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Dear Friends and Neighbors,

CentraCare care givers have been working around the clock for more than 20 months to care for you, your families and friends during COVID. We are committed to caring for every Minnesotan who needs us, and nothing will prevent us from doing so – even during these never-seen-before times.

The challenge of providing this level of care is that our hospital beds are often full. ERs in all of our hospitals are packed. And our clinical teams are exhausted. Early in the pandemic, our community stepped up in amazing ways to help us. We ask that you again join us in fighting this pandemic together.

How can you help?

  • Please get your COVID vaccines and booster shots. They are proven safe and effective in reducing COVID illness, keeping people out of the hospital, and preventing death.
  • If your situation is not an emergency, please use other care options, including:
  • If this is a medical emergency, call 9-1-1, or visit the ER.

Together, we can do this. Thank you for your support.

Ken Holmen, MD
President and CEO

Skip the Maskne — Not the Mask

Published in Skin Care, For the Health of It Author: Christina Anderson,MD

For most people, wearing a face mask is a harmless inconvenience, but wearing the coverings may cause skin problems for some.

It’s been called mask-acne or “maskne.”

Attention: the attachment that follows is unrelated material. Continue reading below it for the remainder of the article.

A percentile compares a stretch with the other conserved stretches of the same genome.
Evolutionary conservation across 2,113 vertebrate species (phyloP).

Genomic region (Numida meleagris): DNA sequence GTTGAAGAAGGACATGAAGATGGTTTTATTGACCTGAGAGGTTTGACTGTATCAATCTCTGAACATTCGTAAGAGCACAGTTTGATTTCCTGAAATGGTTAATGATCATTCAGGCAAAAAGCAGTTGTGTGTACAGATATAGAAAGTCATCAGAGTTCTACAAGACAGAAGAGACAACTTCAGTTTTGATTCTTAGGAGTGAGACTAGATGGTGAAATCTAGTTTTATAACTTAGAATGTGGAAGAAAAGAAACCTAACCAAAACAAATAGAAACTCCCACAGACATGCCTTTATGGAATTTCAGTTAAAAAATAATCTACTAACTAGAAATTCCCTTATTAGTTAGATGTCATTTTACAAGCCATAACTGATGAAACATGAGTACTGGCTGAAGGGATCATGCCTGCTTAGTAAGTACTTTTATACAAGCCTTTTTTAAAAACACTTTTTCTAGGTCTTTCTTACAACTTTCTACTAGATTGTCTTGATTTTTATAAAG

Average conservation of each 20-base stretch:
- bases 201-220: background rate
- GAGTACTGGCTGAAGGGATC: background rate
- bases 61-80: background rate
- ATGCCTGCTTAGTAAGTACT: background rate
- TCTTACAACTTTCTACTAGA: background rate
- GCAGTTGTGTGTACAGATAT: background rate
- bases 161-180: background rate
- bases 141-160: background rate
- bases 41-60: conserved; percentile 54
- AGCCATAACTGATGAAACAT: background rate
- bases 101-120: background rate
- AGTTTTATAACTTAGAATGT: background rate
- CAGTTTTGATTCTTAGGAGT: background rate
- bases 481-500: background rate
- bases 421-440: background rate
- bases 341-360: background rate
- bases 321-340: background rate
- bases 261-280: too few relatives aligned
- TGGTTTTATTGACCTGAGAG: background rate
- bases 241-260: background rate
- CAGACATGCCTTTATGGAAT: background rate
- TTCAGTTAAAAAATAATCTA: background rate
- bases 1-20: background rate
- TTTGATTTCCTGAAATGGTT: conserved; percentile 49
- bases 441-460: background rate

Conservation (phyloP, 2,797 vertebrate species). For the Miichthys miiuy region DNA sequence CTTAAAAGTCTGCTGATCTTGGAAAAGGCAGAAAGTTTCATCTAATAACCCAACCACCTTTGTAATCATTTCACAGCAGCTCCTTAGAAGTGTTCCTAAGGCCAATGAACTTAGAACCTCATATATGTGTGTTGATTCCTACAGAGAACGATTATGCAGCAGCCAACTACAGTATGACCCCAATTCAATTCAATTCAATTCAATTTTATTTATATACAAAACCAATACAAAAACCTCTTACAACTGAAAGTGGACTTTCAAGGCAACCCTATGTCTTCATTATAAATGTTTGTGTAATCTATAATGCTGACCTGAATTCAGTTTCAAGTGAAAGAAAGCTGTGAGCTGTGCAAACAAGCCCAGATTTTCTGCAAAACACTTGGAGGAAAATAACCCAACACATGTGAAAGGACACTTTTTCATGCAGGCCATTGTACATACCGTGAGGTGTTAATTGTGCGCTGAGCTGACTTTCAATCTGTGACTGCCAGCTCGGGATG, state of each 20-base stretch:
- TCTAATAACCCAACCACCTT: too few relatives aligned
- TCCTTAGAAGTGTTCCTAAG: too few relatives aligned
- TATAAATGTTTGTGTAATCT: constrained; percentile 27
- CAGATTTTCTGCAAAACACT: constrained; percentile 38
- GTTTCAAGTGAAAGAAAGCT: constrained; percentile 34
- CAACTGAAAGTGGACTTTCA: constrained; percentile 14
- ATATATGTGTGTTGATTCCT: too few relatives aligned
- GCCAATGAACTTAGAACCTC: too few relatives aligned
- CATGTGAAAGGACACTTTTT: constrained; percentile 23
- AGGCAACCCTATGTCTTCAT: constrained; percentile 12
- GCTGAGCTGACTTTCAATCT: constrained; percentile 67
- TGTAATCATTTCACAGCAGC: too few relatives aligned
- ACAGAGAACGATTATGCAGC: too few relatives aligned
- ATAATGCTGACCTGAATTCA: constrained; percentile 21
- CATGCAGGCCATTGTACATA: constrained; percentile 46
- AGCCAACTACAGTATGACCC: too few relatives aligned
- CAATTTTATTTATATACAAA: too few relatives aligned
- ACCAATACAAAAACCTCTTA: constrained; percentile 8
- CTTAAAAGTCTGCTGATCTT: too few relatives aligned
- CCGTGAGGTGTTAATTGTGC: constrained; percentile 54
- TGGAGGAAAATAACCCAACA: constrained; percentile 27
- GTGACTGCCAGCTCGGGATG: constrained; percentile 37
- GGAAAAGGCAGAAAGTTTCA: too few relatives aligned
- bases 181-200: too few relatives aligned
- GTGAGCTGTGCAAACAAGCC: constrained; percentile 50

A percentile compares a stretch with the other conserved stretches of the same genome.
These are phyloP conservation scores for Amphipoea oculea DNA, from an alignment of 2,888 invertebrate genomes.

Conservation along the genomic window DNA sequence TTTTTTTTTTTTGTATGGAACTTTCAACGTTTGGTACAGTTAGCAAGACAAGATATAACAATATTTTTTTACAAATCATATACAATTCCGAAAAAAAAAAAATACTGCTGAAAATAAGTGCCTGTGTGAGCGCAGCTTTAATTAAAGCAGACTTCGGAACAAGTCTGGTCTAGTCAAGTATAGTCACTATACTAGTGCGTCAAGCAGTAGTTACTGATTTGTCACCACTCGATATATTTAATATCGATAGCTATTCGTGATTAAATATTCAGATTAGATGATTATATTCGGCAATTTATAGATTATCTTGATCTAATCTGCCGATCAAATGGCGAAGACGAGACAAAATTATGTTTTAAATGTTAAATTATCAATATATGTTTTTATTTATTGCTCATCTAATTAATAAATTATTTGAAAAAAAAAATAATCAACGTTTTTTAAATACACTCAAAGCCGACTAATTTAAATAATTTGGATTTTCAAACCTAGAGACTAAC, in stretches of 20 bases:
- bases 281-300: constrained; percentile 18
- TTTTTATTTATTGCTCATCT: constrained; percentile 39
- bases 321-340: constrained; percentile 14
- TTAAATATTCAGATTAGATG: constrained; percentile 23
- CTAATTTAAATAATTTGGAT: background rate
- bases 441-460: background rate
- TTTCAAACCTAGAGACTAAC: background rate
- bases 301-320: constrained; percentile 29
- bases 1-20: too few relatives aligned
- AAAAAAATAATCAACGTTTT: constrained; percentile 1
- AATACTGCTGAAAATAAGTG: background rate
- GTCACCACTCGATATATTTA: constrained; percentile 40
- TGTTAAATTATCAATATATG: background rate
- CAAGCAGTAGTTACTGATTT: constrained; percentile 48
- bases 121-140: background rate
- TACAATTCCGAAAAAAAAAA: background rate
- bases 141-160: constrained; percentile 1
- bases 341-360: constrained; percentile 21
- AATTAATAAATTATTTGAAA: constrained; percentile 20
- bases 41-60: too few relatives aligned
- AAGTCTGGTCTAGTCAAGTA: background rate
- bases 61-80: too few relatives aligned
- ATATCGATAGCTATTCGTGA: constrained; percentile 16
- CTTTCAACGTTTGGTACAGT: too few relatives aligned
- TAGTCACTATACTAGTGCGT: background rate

In general, three types of issues can develop due to mask use.

  1. Acne from clogged pores inside the mask area.
  2. Skin irritation from the mask.
  3. Allergic reactions to detergent used to wash a fabric mask or dyes or other substances in surgical masks.

If your skin is red, burning or itchy, it may be an irritation or allergy. If there are little pustules or blackheads or whiteheads, or an inflammatory papule, it’s most likely maskne.

I advise using a gentle cleanser when you wash your face and using a non-comedogenic (specially formulated so as not to cause blocked pores) sunscreen-moisturizer combination product to create a barrier between your skin and the mask. When you take off your mask, wash your face and use moisturizer. If you are getting pustules, then a benzoyl peroxide cleanser is recommended. 

It is important to wash fabric masks every day. Laundry detergents can be a common cause of allergic reactions, so I suggest using fragrance-free detergents.

Irritated, red, itchy or burning skin could be allergic or irritant contact dermatitis and a trial of over-the-counter hydrocortisone cream once or twice a day could help. 

If wearing makeup under a mask, be sure it is non-comedogenic and oil-free. 

For acne, use an over-the-counter cleanser containing glycolic acid, salicylic acid or benzoyl peroxide. Also, adapalene, an over-the-counter topical retinoid (Differin 0.1% gel), is an acne treatment that can be used as a pea-sized amount on the whole face excluding eyelids at bedtime. It takes a few weeks to work, so don't give up on it too soon. Also, it is not intended as a spot treatment but rather a long-term solution for acne. If it doesn't get better, consider seeing a dermatologist. 

Despite possible skin issues, I urge everyone to wear a face mask during the pandemic. Every day, there are studies demonstrating the importance of wearing masks to prevent the spread of COVID-19.

If you keep your mask clean, follow daily proper skin hygiene and use the appropriate products, you should be able to control any skin irritations and acne while continuing to protect yourself and others from the virus.

See More Skin Care Articles